JUNE 8, 1953
KYOTO, Japan—I was half an hour late in getting back to the hotel from the tea plantation on Tuesday afternoon and I found a group of representatives of the women of Kyoto waiting to discuss their problems with me. The same problems crop up over and over again—the economic and social position of women, the family unit system where the mother-in-law is supreme, a pattern which the young people might be glad to break but which the economic conditions make it difficult to interfere with; the situation of widows with children to bring up and support, in fact all the social services in the community; labor conditions for women, both industrially and on the farm. Here, I imagine because they were never bombed, nobody brought up the question of peace or of the use of the atomic bomb.
This community is less touched by war and therefore people are more conservative and changes are coming about more slowly in social and economic life.
In the evening the Rev. William B. Parsons and Mrs. Parsons invited us to have dinner with them and talk after dinner with a group of missionaries from this area. There were four Japanese ministers present. The bishop welcomed me. Then we had a discussion which confirmed many of the things which I had been hearing from the groups of Japanese with whom I have been discussing. One young man asked me whether a news analysis which he had seen quoted as coming from America on the last Japanese election, was really believed in the U.S. He said that the recent government victory was attributed to the fact that the majority was accepting gradual rearmament, whereas, as a matter of fact, the present government had been careful to say very little on the subject of rearmament. He asked whether I realized that among Japanese there is a deep resentment because they feel the U.S. is using economic pressure at the time of elections in order to put the people into office who will be favorable to U.S. policies. Therefore, they consider that the U.S. is trying to make Japan economically a slave. In one form or another this crops up very frequently in talking to the Japanese.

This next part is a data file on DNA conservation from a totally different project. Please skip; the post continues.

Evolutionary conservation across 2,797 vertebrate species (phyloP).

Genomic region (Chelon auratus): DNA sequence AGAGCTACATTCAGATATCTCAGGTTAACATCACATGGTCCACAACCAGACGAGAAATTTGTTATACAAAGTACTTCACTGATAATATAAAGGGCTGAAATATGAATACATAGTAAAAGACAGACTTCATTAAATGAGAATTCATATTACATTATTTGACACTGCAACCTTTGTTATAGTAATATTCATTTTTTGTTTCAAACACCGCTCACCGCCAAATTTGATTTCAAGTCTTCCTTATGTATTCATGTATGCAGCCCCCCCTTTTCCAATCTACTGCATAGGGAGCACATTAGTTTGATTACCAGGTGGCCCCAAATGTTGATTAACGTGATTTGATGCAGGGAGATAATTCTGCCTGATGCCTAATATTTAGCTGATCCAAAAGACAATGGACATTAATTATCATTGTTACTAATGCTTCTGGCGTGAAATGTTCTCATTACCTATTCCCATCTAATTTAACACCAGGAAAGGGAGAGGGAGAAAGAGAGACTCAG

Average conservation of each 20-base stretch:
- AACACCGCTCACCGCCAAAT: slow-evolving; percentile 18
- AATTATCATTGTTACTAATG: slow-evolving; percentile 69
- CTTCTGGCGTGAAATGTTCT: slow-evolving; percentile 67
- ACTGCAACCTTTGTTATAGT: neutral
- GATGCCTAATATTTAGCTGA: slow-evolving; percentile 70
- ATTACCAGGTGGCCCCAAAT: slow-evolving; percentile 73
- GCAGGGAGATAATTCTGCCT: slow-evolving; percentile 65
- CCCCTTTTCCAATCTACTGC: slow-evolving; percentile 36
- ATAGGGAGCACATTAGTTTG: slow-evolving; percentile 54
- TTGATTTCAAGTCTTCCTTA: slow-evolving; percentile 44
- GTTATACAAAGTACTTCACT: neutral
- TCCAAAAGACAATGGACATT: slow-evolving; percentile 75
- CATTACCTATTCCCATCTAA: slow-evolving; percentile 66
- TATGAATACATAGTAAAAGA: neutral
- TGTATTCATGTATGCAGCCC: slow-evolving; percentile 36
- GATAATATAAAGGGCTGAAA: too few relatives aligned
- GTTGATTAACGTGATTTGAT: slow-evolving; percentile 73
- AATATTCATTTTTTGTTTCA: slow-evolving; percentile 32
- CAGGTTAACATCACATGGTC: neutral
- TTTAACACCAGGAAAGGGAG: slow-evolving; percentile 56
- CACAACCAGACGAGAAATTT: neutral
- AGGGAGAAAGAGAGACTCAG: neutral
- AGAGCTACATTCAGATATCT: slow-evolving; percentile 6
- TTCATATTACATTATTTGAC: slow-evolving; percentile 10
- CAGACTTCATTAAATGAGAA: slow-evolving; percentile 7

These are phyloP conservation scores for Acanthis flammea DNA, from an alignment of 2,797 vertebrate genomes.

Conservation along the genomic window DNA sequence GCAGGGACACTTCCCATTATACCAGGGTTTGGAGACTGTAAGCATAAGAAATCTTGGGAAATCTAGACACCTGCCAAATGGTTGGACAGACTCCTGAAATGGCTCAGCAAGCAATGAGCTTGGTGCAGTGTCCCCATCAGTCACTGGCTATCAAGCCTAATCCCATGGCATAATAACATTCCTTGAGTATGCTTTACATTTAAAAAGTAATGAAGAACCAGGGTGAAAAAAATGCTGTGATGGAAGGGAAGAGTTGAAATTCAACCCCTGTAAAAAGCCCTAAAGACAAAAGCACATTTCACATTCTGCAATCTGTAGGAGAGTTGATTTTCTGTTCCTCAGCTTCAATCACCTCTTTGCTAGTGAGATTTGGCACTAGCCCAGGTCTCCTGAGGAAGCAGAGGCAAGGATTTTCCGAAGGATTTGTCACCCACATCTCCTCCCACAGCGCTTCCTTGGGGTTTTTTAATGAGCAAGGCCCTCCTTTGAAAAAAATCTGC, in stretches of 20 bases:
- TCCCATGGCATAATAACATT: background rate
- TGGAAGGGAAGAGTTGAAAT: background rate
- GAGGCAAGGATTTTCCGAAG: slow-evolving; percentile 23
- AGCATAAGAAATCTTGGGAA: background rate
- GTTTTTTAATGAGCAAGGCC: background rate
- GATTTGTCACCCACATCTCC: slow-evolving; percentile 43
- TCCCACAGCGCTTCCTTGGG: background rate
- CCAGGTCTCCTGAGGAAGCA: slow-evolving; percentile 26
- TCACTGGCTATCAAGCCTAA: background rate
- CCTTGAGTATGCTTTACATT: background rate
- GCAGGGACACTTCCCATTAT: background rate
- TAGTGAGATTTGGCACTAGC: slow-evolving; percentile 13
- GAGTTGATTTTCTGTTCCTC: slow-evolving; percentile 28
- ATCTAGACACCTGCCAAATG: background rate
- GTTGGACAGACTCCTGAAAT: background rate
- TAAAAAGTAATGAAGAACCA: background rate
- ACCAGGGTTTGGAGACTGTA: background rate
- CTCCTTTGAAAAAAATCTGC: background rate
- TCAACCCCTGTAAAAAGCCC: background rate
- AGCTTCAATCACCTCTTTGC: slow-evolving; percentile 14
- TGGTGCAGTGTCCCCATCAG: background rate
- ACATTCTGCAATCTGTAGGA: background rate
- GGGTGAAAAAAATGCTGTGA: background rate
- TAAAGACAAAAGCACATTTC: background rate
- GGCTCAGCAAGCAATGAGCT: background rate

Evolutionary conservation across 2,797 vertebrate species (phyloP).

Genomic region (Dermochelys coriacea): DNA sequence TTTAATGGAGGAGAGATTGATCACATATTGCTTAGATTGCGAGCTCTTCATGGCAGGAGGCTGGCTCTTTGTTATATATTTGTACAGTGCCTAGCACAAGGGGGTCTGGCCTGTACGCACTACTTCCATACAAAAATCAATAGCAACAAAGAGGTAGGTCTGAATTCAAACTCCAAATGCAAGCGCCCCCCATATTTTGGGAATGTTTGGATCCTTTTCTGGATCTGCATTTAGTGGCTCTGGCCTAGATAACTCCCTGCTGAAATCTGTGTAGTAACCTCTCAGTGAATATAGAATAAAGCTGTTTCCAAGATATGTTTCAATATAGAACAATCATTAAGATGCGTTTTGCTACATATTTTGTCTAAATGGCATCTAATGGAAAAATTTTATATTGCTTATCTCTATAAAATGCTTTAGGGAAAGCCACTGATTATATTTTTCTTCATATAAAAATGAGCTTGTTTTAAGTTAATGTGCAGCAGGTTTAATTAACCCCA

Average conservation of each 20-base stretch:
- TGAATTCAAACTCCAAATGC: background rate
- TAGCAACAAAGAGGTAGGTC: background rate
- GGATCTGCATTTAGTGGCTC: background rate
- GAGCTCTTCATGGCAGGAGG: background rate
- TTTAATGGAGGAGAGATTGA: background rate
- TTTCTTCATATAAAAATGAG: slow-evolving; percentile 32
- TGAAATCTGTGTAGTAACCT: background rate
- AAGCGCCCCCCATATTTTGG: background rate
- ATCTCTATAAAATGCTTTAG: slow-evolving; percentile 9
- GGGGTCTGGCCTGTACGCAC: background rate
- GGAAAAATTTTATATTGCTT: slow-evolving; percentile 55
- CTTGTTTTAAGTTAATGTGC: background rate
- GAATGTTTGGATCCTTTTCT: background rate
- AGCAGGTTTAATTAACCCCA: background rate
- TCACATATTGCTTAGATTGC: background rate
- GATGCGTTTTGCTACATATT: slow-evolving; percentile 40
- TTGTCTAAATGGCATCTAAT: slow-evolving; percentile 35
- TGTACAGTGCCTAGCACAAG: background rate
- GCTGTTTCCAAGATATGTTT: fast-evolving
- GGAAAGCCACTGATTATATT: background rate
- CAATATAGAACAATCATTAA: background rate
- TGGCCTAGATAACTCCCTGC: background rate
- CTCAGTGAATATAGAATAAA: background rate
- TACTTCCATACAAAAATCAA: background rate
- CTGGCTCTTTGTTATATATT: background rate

I suppose any country is particularly sensitive to efforts directed at any kind of domination when it has so recently regained its freedom. The people of Japan, as a whole, never really had much freedom as we know it, but they have been trained to a nationalist spirit and they blame the last war upon this spirit. It looks today as though the majority would prefer to be invaded and occupied in preference to going through bombings and war in which people would die and much destruction would take place. This spirit may change but we have not yet found the formula for changing it among the people, I am afraid.
Two weeks ago tonight I left NYC and I must say I feel as though I have travelled far and seen much and really lived in a different kind of a world in the last twelve days.
Names and Terms Mentioned or Referenced
- [ index ] Kyoto (Japan)
About this document
My Day by Eleanor Roosevelt, June 8, 1953
Digital edition created by The Eleanor Roosevelt Papers Project The George Washington University 312 Academic Building 2100 Foxhall Road, NW Washington, DC 20007
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